A witness broke down on the stand Thursday while describing how he found his cousin shot dead in his home, as the extent of the massacre of eight members of the Rhoden family in Ohio six years ago continues to unfold.
Donald Stone testified Thursday that he found his cousin, Kenneth Rhoden, shot dead in his home. He said he went looking for him after concerned family members and loved ones began to gather at a nearby church as news began to spread that something had happened to the Rhoden family.
Kenneth was the eighth and final member of the Rhoden family found dead in the April 2016 killings.
Stone said he called his cousin from the church and when he received no response he made his way to the home along with Rhoden’s son, Luke.
“I found him right there in his bed,” Stone said, crying as he spoke. “He had blood all over his eyes.”
Stone's testimony is part of the murder trial of George Wagner IV, 30, who is accused of helping his family in a murder plot against the Rhoden family over a custody dispute. Wagner is charged with multiple counts of aggravated murder and other charges related to conspiracy and attempts to cover up evidence.
He has pleaded not guilty and could face the death penalty if convicted.
George Wagner IV and his brother Jake Wagner as well as their parents, Angela Wagner and George “Billy” Wagner III, have been charged with the murders. George “Billy” Wagner III has also pleaded not guilty, while Angela Wagner and Jake Wagner pleaded guilty to their roles in the killings as part of plea deal arrangements.
The victims were Christopher Rhoden Sr., 40; his ex-wife, Dana Rhoden, 37; their three children: 19-year-old Hanna Rhoden, 20-year-old Clarence “Frankie” Rhoden and 16-year-old Christopher Jr.; Clarence Rhoden’s fiancée, Hannah Gilley, 20; Christopher Rhoden Sr.’s brother, Kenneth Rhoden, 44; and a cousin, Gary Rhoden, 38.
Stone said during his testimony that after finding Rhoden dead, he left the home to call 911. Prosecutors played the 911 call in which Stone told dispatchers he had just found his cousin dead with a gunshot wound.
Stone said police handcuffed him when they arrived on scene and put him in a police cruiser to take him to the police station for questioning.
Stone was visibly emotional throughout his testimony, crying and wiping his eyes with a tissue.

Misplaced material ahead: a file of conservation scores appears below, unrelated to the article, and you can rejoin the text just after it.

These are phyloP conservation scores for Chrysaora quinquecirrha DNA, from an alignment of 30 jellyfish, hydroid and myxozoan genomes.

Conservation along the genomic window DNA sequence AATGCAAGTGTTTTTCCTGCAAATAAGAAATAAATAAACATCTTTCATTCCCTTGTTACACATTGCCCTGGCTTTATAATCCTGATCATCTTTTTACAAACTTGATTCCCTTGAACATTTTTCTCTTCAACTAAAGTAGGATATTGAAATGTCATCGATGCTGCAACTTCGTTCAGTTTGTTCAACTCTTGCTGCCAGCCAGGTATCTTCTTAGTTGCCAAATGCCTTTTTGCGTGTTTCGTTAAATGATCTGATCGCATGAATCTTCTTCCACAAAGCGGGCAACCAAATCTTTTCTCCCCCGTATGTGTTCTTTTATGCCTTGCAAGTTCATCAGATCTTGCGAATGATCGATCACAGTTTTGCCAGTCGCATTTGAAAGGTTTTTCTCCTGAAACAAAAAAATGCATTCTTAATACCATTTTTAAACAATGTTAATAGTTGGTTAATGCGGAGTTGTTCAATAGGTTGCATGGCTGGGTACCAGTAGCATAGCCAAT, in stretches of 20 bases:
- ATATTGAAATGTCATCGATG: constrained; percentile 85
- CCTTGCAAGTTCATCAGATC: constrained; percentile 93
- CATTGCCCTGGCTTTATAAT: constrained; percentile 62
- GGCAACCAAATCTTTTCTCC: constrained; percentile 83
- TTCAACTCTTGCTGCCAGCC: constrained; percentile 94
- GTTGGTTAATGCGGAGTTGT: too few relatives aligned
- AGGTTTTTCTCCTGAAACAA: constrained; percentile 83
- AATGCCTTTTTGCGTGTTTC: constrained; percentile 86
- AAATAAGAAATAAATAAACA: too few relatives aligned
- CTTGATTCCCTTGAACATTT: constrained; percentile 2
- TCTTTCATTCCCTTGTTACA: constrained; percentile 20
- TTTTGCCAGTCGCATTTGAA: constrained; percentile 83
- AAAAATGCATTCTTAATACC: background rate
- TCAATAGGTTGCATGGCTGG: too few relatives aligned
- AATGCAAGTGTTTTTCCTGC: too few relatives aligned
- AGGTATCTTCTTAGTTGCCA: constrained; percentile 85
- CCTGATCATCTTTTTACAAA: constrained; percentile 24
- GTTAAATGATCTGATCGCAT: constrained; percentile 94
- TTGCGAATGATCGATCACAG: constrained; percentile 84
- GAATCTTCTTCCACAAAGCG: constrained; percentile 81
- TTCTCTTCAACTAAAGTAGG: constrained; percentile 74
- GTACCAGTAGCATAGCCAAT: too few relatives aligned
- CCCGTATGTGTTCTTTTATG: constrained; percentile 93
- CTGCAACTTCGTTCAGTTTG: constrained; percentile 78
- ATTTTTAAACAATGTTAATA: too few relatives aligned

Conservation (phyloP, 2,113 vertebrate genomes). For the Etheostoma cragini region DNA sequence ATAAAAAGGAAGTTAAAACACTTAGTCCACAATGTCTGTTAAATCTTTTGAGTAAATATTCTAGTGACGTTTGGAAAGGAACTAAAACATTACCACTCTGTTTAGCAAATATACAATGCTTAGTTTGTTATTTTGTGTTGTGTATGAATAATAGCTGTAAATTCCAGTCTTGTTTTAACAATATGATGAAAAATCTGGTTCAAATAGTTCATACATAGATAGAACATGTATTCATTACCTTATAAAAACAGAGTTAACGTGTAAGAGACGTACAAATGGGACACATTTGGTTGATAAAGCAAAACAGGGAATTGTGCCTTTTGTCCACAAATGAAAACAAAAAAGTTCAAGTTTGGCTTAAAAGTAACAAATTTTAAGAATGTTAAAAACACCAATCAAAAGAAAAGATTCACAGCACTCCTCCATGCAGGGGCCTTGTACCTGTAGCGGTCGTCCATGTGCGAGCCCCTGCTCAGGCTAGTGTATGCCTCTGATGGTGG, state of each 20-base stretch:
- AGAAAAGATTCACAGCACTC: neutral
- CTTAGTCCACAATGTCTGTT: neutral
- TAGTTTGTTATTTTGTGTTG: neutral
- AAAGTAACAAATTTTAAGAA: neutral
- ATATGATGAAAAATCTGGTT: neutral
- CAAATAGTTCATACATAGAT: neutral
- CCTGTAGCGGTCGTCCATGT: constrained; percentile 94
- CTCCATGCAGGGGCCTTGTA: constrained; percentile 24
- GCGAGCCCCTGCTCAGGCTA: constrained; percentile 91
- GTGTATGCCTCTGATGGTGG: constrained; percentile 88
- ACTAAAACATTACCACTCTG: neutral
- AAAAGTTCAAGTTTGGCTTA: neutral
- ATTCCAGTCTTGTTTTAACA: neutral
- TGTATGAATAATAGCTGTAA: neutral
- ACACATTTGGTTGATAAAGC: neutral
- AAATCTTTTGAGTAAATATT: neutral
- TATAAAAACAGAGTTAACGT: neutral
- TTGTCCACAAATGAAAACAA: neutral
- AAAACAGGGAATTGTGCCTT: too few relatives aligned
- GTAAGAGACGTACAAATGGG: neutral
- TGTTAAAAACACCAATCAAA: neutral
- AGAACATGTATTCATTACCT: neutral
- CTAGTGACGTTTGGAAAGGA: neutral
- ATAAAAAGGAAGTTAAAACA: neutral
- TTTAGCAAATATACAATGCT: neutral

He broke down and wept as he was shown photos from the crime scene of his cousin’s lifeless body.
Stone said he and Kenneth Rhoden had been close their whole lives.
“Anytime that I was down and out, the man was there to help me,” he said.
Kenneth Rhoden’s son, Luke, also testified Thursday that he accompanied Stone to his father’s house, where they discovered he had been killed. Rhoden said he did not see his father’s injuries as Stone went in first and told Rhoden his father had been shot and they needed to leave.
During his testimony, Luke Rhoden said the families were familiar with one another. He described an encounter during which he said that Christopher Rhoden Sr. and his father once lent George “Billy” Wagner III a backhoe. Rhoden said he, Kenneth Rhoden and Christopher Rhoden Sr. were on a Wagner property and attempting to start the backhoe when Billy Wagner told him that his father and Christopher Rhoden Sr. were “some real good people,” but that if “he had ever to f--- with them” he would have to shoot them.
The defense asked Stone and Rhoden what they knew about Kenneth Rhoden's cannabis grow operations and if Rhoden was engaged in "trafficking" cannabis. Both men said they were aware of Rhoden growing cannabis and Luke Rhoden gave details about his father selling cannabis.
Last year, Jake and Angela Wagner pleaded guilty to their roles in the killings. Jake Wagner confessed to killing five of the eight victims in a plea agreement that would spare him a death sentence. Prosecutors said Jake Wagner agreed to testify in trials for his other family members in exchange that they also not seek the death penalty in those cases. Angela Wagner pleaded guilty in exchange for a 30-year-sentence.
This article was originally published on NBCNews.com